Why the court proceedings against Iran's "Butcher of the Press" has little to do with justice
Years after three young men were tortured to death after being detained for participating in mass protests that followed Iran's 2009 presidential election, the man held responsible has finally gone on trial. Outside observers of the closed-door trial, however, hold out little hope for justice.
A former Tehran chief prosecutor with a notorious reputation for his sentencing of journalists and intellectuals now finds himself on the wrong side of the law.
Said Mortazavi is best known as the "Butcher of the Press," a moniker he earned for his role in closing dozens of reformist publications and the jailing of journalists amid the unrest that followed Iran's contentious 2009 presidential election.
He was once considered untouchable, and was a widely feared figure in the Islamic republic. But having fallen from grace, he went on trial this week for abuses committed against prisoners at the infamous Kahrizak detention center, where a parliamentary committee blamed him for the torture and deaths of at least three detainees who participated in the protests against President Mahmud Ahmadinejad's reelection.
The closed-door trial, which began on February 26, was met with relief by many, but the court proceedings against Mortazavi and two other suspended jurists appears to have little to do with justice. To many, the timing of the trial, coming ahead of June's presidential election, is too convenient for adversaries eager for retribution against Ahmadinejad and anyone closely associated with him.
"This can't be considered a positive signal for justice," said Nobel Peace Prize winner Shirin Ebadi, who has represented many victims of Iranian state abuse in court. "If it is a signal then it is aimed at warning Mortazavi that he has chosen the wrong camp. These cases, unfortunately, never lead to justice. At the most, [Mortazavi's trial] serves to settle political disputes."
Escalating Political Struggle
The charges against Mortazavi, his former deputy Ali Akbar Heydarifar, and former Judge Hassan Zareh Dehnavi include unlawful arrest, filing a false report, and assisting in the filing of a false report. There are conflicting reports on whether the three also face murder charges.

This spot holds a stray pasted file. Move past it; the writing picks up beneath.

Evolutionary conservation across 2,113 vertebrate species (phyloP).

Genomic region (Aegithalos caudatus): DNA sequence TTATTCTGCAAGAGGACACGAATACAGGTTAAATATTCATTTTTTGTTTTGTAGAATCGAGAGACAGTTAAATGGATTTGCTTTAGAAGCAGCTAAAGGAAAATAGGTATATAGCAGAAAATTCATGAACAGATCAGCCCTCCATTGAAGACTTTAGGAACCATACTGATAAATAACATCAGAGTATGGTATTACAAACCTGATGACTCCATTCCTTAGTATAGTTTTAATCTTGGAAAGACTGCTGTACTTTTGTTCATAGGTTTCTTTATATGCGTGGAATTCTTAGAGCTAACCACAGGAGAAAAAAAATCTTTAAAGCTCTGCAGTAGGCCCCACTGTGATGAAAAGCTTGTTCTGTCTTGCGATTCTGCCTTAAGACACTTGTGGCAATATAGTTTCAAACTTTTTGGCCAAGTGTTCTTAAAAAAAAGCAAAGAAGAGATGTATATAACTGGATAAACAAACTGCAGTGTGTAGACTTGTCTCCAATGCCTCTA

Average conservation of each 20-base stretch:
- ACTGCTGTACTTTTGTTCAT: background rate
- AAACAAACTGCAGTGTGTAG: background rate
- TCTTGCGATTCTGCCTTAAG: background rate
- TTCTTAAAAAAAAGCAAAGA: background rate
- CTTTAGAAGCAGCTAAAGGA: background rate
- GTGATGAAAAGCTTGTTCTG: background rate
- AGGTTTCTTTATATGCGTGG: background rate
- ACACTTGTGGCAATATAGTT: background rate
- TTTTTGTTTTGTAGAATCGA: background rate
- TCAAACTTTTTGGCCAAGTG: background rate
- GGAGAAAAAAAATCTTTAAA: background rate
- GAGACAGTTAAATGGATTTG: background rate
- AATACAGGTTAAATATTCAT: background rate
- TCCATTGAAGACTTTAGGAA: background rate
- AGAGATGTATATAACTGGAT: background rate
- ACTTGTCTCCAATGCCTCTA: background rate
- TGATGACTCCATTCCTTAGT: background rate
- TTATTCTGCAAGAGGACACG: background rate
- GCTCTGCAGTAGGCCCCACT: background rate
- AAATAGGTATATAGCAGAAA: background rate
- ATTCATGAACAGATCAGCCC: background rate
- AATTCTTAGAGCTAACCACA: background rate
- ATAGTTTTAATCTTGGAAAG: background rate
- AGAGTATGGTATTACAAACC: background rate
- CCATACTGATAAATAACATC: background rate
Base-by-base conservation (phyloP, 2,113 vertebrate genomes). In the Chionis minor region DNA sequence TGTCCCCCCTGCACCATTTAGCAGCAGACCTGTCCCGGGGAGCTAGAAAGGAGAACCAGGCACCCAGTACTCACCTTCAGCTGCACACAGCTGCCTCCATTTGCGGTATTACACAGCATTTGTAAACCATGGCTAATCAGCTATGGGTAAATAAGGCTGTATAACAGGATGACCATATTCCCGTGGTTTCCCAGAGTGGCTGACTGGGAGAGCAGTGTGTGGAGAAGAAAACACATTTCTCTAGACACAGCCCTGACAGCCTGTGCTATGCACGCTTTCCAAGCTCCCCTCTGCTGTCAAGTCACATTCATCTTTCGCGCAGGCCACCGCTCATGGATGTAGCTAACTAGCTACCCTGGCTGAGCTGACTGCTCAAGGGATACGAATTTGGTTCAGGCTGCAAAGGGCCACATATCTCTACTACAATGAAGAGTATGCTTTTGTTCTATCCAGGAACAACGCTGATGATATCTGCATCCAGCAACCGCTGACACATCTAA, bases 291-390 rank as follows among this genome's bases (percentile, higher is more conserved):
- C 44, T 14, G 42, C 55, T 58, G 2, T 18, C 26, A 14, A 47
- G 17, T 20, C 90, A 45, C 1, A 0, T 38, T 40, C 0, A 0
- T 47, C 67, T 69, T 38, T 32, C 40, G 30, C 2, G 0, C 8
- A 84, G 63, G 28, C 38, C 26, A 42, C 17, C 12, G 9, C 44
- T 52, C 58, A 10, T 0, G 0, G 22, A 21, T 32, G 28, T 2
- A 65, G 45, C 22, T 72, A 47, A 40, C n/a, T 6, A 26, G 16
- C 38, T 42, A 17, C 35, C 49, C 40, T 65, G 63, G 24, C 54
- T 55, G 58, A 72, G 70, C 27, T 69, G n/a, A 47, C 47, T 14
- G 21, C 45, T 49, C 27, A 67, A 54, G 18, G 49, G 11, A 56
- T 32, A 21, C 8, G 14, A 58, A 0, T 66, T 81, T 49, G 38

Mortazavi was stripped of his post and Heydarifar and Dehnavi were suspended from their duties after news of the deaths and abuses committed at Kahrizak sent shock waves through the Islamic establishment.
One of those killed, Abdolhossein Ruholamini, was the son of a senior politician. And a report issued by the Iranian parliament implicated Mortazavi in ordering 147 detainees to be transferred to the facility, where they were reportedly subjected to torture, beatings, and sexual assaults, while also being held in inhumane conditions.
As the families of the victims sought justice over the past three years, Mortazavi's career continued to advance via his appointment to various state posts. He became Iran's deputy prosecutor general. Then he received a presidential appointment to head the country's Center for Combating Smuggling. Eventually he rose to his current presidentially-appointed post -- head of Iran's Social Security Organization.
But in recent weeks, as his mentor Ahmadinejad has engaged in an escalating political struggle against powerful opponents, Mortazavi has apparently been left exposed. The former Tehran prosecutor's trial is widely seen as an indirect move against Ahmadinejad, who in the past used Mortazavi to bring corruption charges against his political rivals.
Notably, Ahmadinejad recently took on the influential Larijani brothers -- parliamentary speaker Ali Larijani and the head of the judiciary, Sadeh Larijani. While addressing parliament on February 3, the president publically accused the parliament speaker's family of corruption and abuse of power, and presented a tape-recorded conversation between Mortazavi and another Larijani brother, Fazel, as proof.
The abuses that took place at Kahrizak were indeed seen as an embarrassment to the Islamic establishment, raising the possibility that those named in the parliamentary investigation could be sentenced. But Iran's poor record in passing sentences in similar cases leaves observers skeptical.
Significant changes would have to occur for this case to be an exception to the norm, according to Amnesty International spokesperson Drewery Dyke.
"For Iran and Iranians to benefit from an investigation into how people in custody may have died or how they suffered, it needs to be an open and inclusive trial so that everyone can understand the truth of the events under consideration," he said.
While Iranian news sources initially reported that the trial would be open to the public, presiding Judge Siamak Modir Khorasani announced on the opening day of proceedings that it would, in fact, be held behind closed doors.
According to Shirin Ebadi, that was to be expected.
"The accused in this case, particularly former prosecutor Said Mortazavi, received direct orders from officials above him - including the [Supreme] Leader [Ayatollah Ali Khamenei]. Therefore, [the authorities] would never dare put him on trial in public."
The first day of the proceedings lasted just over three hours, according to Iranian news reports. Some of the families of the victims, as well as their lawyers, were reportedly present.
One was Mohsen Ruholamini, father of the deceased Abdolhossein Ruholamini and an adviser to Expediency Council Secretary Mohsen Rezai.
Iranian news agencies quoted Ruholamini as saying that one of the accused was charged with accessory to murder.
Iran's ISNA news agency had reported that murder charges would not be entered in the case.
The next session of Mortazavi's the trial is scheduled for March 10.
This post appears courtesy of Radio Free Europe/Radio Liberty.